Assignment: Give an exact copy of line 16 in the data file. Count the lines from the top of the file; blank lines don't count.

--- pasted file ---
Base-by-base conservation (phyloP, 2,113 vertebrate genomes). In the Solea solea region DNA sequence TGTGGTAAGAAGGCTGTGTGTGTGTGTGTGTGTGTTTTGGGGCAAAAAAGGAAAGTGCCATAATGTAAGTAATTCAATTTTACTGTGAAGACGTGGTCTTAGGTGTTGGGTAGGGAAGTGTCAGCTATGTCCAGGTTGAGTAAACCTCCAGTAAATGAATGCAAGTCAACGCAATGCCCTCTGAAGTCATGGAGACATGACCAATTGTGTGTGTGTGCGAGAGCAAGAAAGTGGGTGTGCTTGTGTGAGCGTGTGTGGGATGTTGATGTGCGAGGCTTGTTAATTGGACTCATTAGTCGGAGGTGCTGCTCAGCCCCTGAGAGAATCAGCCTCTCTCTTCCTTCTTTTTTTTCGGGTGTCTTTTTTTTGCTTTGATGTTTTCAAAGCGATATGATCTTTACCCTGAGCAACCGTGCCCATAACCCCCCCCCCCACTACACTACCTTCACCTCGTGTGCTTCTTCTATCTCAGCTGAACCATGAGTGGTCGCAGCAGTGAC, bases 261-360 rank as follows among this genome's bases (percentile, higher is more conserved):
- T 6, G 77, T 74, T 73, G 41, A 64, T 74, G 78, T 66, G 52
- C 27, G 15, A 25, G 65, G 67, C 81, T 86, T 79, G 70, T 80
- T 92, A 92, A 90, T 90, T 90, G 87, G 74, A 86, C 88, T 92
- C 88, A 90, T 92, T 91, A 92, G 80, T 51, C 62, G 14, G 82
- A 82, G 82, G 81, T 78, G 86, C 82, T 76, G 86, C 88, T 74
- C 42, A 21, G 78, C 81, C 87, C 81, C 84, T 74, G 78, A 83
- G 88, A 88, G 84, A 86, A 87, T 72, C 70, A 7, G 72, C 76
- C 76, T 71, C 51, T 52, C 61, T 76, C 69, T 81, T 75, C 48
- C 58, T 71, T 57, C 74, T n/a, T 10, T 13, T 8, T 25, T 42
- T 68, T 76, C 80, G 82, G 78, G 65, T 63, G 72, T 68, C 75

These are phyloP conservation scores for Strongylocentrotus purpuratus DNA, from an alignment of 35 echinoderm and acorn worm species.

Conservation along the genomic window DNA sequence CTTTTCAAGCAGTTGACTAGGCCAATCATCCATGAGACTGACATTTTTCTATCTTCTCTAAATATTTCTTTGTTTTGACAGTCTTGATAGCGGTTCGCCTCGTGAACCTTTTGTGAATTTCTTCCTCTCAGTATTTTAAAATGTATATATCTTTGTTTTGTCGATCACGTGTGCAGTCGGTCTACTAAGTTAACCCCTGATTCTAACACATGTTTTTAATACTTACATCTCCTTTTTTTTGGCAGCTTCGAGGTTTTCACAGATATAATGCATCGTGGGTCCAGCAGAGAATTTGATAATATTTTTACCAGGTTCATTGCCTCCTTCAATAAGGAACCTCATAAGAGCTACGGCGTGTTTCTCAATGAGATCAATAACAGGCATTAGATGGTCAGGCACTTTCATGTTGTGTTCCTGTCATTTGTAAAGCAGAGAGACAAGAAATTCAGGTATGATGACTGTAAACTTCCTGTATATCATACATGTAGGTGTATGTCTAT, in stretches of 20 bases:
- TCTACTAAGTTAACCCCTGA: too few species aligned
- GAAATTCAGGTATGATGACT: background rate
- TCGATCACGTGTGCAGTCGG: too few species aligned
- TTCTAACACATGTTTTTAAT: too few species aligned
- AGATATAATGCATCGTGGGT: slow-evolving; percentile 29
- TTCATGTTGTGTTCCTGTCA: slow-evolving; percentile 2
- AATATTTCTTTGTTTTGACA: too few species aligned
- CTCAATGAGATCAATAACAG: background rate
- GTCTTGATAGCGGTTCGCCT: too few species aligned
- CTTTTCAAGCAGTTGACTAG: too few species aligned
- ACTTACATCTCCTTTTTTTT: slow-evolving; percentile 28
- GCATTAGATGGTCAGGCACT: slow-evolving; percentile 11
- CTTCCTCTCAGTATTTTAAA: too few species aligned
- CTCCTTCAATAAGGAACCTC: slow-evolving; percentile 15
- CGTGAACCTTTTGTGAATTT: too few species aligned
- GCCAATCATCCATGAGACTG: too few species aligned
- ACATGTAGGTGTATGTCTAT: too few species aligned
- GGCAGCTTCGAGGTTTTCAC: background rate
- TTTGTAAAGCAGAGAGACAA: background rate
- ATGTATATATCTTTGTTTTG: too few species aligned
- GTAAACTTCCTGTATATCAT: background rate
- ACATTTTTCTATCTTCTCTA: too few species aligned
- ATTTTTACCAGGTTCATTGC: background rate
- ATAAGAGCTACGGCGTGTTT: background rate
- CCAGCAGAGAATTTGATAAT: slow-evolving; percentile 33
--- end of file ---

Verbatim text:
- TCGATCACGTGTGCAGTCGG: too few species aligned